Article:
St Vincent de Paul’s History of Work with Migrants and Refugees Presentation given to the Fourth National Conference on the Pastoral Care of Migrant and Refugees hosted by the Australian Catholic Migrant and Refugee Office in Sydney on 1st October, 2014.
By Rik Sutherland National Policy Advisor St Vincent de Paul Society National Council of Australia
The Fourth National Conference on the Pastoral Care of Migrants and Refugees was held in Sydney from 1 to 3 October 2014. The Towards a Better World Conference was organised by the Australian Catholic Migrant and Refugee Office (ACMRO) and the speakers’ program included the director of ACMRO, Fr Maurizio Pettena CS, the president of the Australian Human Rights Commission, Gillian Triggs, and medical doctor and cultural activist Dr Jamal Rifi, among others. The following is an edited extract from the address the St Vincent de Paul Society’s national research officer, Rik Sutherland, gave to the Conference on 1 October 2014.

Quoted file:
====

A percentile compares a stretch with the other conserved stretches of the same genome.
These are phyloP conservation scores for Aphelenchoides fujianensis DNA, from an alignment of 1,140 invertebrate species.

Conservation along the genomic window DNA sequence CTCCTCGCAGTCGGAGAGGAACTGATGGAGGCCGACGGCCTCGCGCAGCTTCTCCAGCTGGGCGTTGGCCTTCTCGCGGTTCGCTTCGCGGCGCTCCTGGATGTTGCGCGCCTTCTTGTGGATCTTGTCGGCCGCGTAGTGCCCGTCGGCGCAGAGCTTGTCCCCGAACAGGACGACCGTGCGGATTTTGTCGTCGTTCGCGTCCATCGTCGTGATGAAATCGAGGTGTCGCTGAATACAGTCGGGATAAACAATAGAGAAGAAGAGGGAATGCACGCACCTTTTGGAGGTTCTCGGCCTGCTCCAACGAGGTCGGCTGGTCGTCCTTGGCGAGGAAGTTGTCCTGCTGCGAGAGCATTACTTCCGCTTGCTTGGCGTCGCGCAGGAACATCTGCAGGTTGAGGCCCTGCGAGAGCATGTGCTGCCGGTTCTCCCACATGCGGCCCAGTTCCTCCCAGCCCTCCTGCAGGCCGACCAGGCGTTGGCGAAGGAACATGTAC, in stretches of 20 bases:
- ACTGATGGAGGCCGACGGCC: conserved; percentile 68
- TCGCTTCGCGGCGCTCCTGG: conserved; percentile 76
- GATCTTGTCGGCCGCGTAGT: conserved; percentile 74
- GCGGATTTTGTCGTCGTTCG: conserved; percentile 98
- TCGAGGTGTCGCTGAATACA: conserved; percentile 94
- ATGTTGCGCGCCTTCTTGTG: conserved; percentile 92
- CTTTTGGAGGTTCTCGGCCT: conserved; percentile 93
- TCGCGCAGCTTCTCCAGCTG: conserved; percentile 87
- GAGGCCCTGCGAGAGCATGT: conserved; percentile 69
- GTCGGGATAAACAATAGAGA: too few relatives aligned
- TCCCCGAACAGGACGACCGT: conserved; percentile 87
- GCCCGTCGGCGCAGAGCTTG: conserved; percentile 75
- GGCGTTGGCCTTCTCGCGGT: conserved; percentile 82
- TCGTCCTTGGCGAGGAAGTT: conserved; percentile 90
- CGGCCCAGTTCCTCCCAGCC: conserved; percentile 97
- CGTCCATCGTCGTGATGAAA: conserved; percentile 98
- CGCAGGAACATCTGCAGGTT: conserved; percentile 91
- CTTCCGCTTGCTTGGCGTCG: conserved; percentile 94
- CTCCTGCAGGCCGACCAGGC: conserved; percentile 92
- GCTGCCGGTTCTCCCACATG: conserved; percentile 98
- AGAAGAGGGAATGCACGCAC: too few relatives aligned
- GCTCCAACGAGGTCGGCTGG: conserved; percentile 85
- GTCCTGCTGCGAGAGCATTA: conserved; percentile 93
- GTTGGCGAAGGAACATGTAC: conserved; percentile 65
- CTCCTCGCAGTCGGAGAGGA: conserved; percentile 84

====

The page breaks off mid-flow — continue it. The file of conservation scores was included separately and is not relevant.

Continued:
The St Vincent de Paul Society’s mission is to provide help for those who are marginalised by structures of exclusion and injustice, and our programs assist around 2.5 million Australians each year. These include people living with mental illness, people who are homeless and insecurely housed, and people experiencing poverty
For the last decade and up to today, the St Vincent de Paul Society has continued to run a wide range of programs for refugees, including tutoring, settlement assistance of all varieties, material aid, housing, white goods, legal assistance, visits to detention centres, and much more. And at the national level, we have continued our advocacy for the rights of refugees and asylum seekers — the last edition of our magazine, The Record, featured a nine-page spread on this issue. We recognise that refugees pose one of the largest moral issues of our time and we hope that, learning from the past, the Society can help move Australia’s policy and practice in this area towards a better